If you allow short pieces, you can go back much earlier. For instance, music survives for parts of Euripides’s plays, who was writing a good 500 years before the Seikilos epitaph and Mesomedes. (Although still 1000 years after Asterion’s day). Here’s some music from Orestes – κατολοφύρομαι – which was written in 408 BC. It’s particularly interesting, because it includes music for both voice and instrumental accompaniment. That’s quite unusual! This work is a lament on Orestes’s fate:

These are just a few examples. There’s quite a rabbit-hole of fine music from Ancient Greece if you go digging for it. I look forward to seeing what else you post, Minoh Workshop, and everyone else in this thread!

Developer(+1)

Fun fact: the first music that plays when you start the game is called Calliopeia. That was very deliberate on us, I liked the idea of the story beginning (even if stealthily!) with a homage to Calliope. It was our way of asking for inspiration and creativity in this journey, I suppose.

I don't it's an ancient song but, you know, there's some magic there regardless.

And thank you for the songs you posted! Even if I do quite a bit on research on them it's always good being pointed out interesting performances. I particularly liked the very delicate performance of the Hymn of Nemesis in the first video you posted.

Oh, that’s really neat! I hadn’t picked up on that at all. It’s wonderfully fitting that a large work like this, one that looks at events and themes spread over such large timescales, should begin with an homage to Calliope. In a way, it’s your own Homeric ‘Sing, O Muse!’.

As for whether it’s an ancient song or not, I’m not sure I particularly mind. It’s a fine piece of music either way! I always like to think of music performed as having its own merit, regardless of its origin.

For instance, I do think it’s really important and interesting – not to mention enlightening – to perform historic music in ways that try to recreate how those works would have sounded at the time they were written. But I think it’s also informative to reinterpret this music with a modern mindset. Likewise, I think it’s worth using historic themes in new music, and also to write new music in historic forms. There’s a real art in writing good pastiche of historic styles. If this Calliope is a pastiche, or even simply evoking a certain style, I think it’s pretty decent.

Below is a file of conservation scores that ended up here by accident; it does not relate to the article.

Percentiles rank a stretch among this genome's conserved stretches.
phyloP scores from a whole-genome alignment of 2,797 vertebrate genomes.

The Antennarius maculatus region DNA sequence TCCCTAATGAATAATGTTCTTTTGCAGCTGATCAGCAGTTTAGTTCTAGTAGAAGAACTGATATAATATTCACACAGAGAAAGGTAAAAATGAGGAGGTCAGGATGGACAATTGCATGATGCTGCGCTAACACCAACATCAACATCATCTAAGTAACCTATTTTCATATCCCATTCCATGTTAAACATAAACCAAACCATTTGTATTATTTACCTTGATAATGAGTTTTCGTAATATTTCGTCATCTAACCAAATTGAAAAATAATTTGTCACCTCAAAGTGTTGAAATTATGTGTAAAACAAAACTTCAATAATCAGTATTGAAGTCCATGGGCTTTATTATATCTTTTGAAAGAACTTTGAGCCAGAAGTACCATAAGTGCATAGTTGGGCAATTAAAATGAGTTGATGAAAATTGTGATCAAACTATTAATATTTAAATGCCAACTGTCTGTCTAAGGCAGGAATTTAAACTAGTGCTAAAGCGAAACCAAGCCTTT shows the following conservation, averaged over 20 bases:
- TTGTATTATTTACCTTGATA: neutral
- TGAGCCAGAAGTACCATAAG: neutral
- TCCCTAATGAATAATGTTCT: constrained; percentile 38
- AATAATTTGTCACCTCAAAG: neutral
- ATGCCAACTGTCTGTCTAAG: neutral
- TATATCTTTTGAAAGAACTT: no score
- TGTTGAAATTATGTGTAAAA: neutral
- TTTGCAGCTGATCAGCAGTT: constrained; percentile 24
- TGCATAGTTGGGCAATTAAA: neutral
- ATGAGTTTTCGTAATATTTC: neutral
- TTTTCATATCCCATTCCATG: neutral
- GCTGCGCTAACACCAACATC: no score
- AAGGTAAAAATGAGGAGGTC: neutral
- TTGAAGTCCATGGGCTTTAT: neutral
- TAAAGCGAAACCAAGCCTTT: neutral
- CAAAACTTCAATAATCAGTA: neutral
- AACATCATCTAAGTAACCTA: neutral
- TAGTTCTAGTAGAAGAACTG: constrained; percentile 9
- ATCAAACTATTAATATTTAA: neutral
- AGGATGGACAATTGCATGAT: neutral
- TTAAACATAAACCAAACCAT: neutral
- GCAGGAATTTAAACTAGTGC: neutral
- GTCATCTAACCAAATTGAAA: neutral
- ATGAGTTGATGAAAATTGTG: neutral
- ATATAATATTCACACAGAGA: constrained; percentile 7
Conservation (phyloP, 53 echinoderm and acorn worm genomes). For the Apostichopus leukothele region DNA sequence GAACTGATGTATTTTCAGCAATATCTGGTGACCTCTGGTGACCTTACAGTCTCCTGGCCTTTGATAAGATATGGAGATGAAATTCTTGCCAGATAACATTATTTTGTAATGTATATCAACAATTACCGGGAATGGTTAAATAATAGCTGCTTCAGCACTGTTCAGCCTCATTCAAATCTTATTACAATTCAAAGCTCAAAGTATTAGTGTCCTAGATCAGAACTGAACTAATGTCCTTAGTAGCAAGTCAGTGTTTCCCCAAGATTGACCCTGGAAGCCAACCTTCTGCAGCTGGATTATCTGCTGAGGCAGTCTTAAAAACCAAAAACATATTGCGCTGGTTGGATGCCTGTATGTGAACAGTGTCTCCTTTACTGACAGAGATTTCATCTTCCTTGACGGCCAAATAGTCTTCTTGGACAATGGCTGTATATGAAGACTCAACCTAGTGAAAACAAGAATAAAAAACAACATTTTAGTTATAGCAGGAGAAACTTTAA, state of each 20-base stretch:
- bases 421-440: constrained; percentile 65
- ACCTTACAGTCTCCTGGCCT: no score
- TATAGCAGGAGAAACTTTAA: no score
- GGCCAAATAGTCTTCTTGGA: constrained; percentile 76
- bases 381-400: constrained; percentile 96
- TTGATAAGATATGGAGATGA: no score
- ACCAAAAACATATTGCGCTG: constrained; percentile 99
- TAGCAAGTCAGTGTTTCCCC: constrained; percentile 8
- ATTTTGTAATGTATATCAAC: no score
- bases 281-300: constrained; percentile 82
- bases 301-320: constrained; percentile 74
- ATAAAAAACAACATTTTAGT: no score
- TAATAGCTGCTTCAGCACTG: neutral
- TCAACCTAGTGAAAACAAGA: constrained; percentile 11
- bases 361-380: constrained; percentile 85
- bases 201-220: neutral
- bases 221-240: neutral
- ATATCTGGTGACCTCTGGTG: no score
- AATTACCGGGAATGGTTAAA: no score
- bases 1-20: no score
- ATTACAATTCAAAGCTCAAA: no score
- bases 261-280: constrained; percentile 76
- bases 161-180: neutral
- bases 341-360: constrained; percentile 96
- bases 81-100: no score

As for using ancient themes, I think it’s interesting that the Greek Gods have never really left us, at least in art. We might not build temples to them these days, but they’ve been a continuous part of many cultures for thousands of years. I’m a singer myself, and I sing music from a wide range of eras – spread over a good thousand years or so. And I can think of references to the Greek Gods that span most of that time. There are just so many examples!

One song springs to mind. I’d post it here, but sadly no-one seems to have recorded it yet. It was written in the 1670s/80s, and has as its text a poetic translation of Anacreon’s Ode ΕΙΣ ΛΥΡΑΝ. At least to me, the text seems to sit well alongside Minotaur Hotel. The title refers to the lyre, and the song is accompanied by the lute – the lyre’s close companion – so that too seems fitting!

“I'll sing of Heroes, and of Kings;
In mighty Numbers, mighty Things.
Begin my Muse! but lo! the strings
to my great song rebellious prove,
the strings will sound of nought but Love.

“I broke them all, and put on new;
'tis this, or nothing sure will do.
These sure, said I, will me obey;
these sure heroic notes will play.
Straight I began with thund’ring Jove,
and all th’immortal Pow’rs, but Love.

“Love smil'd, and from my’nfeebled Lyre,
came gentle Airs, such as inspire
melting Love, and soft Desire.